Student Spotlight: Jared Enriquez

Jared Enriquez, City and Regional Planning

What is your area of research?

I am a third-year Ph.D. student in city and regional planning. My research agenda focuses on how communities can improve shoreline resilience amid the challenges of youth out-migration and the governmental devolution of risk management. Despite advancements in technology and knowledge, implementation of best practices, and the emergence of collaborative governance arrangements, the number of properties negatively impacted by environmental risks continuously increases. For my dissertation, I investigate how aging population structures influence local capacity to mitigate flood risks. I use surveys and qualitative methods to understand and evaluate local preferences for “renaturalization” approaches, such as restoration and biodiversity plans, that are intended to mitigate flood risks while producing numerous economic and environmental co-benefits.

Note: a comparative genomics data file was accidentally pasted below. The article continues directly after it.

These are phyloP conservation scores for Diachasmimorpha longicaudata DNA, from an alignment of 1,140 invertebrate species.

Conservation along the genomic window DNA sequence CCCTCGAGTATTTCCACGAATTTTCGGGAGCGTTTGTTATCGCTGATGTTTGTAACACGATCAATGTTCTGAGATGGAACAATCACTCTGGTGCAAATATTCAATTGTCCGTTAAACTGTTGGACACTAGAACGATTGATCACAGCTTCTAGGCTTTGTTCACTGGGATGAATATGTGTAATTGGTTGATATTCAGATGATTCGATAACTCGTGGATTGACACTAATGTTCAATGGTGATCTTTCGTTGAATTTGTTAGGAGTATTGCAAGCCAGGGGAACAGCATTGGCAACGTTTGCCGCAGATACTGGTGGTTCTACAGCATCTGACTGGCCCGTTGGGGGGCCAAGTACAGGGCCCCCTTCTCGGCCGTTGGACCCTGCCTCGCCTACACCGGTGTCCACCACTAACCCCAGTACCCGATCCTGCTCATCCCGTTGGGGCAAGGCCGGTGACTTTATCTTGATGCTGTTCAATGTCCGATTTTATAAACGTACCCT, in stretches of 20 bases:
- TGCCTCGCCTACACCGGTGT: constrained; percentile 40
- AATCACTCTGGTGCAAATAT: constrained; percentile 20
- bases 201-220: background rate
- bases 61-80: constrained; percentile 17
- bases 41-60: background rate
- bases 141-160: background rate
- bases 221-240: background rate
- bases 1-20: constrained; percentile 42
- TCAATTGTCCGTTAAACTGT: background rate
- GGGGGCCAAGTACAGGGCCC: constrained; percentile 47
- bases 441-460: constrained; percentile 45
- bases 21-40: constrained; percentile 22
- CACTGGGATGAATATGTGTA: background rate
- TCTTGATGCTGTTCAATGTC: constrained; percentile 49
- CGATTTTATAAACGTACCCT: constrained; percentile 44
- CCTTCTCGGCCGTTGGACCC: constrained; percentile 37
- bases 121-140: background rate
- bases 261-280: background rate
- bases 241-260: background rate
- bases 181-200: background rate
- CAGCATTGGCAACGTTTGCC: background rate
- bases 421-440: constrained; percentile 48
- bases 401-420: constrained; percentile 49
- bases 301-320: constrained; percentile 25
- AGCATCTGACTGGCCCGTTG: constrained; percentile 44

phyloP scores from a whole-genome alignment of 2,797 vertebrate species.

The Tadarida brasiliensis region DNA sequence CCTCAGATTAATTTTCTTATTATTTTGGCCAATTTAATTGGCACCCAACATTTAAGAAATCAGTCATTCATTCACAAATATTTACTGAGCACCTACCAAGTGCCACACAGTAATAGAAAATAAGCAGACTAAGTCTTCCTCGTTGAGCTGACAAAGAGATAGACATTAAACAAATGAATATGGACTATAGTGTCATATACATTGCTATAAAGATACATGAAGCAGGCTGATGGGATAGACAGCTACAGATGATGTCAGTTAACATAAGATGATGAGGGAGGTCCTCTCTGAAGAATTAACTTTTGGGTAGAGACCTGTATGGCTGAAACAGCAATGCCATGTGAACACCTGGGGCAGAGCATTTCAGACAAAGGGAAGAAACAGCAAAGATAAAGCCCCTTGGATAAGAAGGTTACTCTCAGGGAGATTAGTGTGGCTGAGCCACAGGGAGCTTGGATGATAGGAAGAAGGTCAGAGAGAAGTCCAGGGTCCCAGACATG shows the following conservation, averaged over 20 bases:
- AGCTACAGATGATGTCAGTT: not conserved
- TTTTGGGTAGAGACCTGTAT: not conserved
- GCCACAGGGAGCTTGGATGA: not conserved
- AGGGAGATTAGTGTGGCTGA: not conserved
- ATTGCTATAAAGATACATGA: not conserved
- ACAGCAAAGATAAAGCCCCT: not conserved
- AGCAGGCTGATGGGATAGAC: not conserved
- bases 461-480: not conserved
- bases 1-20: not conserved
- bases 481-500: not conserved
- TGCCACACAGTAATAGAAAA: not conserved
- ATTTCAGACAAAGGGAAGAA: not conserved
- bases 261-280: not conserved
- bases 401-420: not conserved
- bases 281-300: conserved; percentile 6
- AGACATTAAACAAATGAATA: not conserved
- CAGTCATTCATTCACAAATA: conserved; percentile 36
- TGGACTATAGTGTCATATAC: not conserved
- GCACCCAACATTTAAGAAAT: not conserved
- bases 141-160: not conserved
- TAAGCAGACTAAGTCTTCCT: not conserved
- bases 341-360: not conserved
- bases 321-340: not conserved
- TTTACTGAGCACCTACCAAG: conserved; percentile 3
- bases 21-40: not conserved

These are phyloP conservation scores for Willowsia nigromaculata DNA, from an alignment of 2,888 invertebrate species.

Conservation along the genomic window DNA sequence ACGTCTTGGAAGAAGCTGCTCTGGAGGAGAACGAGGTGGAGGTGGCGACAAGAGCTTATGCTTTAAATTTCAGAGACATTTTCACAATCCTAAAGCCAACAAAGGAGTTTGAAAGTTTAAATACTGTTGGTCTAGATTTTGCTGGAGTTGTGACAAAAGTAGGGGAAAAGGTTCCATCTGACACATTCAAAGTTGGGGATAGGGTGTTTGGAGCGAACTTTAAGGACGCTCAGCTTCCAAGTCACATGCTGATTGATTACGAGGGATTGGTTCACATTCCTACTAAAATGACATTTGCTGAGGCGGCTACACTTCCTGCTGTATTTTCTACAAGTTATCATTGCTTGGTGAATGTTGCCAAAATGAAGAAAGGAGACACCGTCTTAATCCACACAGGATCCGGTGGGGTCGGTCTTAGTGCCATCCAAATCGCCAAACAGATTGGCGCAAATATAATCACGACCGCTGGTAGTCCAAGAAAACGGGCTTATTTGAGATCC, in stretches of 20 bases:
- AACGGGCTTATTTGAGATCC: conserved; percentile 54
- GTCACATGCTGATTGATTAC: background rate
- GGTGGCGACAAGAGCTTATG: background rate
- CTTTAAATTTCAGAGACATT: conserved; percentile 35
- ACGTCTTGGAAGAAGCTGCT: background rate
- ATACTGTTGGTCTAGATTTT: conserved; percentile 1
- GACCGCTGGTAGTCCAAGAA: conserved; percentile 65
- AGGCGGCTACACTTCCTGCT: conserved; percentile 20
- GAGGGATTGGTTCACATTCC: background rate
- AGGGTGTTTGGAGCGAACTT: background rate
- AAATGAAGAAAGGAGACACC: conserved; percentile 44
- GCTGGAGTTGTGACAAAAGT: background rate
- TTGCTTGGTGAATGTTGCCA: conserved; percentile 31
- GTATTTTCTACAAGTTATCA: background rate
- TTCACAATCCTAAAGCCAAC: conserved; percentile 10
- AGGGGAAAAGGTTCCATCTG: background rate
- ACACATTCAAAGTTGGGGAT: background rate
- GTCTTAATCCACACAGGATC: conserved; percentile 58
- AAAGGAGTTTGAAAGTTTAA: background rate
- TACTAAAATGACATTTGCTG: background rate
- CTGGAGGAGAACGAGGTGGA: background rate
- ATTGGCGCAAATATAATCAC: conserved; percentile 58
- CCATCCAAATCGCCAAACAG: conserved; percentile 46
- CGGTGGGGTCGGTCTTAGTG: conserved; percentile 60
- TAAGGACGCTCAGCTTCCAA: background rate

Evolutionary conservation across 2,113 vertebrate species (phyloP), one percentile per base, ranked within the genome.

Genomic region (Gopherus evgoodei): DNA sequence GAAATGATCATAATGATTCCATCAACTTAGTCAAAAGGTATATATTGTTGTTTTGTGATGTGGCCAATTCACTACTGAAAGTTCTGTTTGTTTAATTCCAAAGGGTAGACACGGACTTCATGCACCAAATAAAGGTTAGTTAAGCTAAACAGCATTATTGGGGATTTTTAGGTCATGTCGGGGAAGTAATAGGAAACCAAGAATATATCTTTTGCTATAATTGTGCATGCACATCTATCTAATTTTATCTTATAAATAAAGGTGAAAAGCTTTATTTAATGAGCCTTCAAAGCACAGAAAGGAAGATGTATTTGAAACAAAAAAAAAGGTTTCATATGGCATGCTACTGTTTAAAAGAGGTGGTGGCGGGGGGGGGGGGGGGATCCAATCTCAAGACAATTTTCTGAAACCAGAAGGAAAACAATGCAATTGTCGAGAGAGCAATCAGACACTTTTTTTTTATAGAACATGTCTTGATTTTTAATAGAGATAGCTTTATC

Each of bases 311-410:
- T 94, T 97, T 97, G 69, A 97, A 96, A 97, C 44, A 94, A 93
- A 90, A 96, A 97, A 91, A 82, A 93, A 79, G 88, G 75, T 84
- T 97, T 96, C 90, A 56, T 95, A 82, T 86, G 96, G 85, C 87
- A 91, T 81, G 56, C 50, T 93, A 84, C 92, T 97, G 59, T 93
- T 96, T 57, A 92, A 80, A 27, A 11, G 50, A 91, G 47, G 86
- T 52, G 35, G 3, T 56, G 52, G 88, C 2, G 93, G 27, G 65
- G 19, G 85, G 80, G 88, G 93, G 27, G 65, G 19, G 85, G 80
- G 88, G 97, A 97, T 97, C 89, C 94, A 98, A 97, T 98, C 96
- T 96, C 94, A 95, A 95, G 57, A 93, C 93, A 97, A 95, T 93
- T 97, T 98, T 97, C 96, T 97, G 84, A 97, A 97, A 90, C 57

What inspired you to choose this field of study?

I became attracted to urban planning for many reasons. As a child, I sought to understand why cities produce contradictory experiences and identities for its residents. Identities are nested within scales that incorporate and exclude, and even as a young child, I was equally repulsed and fascinated by enclave formation and the impacts of inequality. I wanted to become an architect and studied architecture as an undergraduate, but architects face limitations in their social impact and are subjected to market booms and busts. As such, architects make incremental insertions in city design. Sustainable cities require long-term planning and inclusive processes of deliberation, and planners facilitate the actors who make the built environment into places of meaning.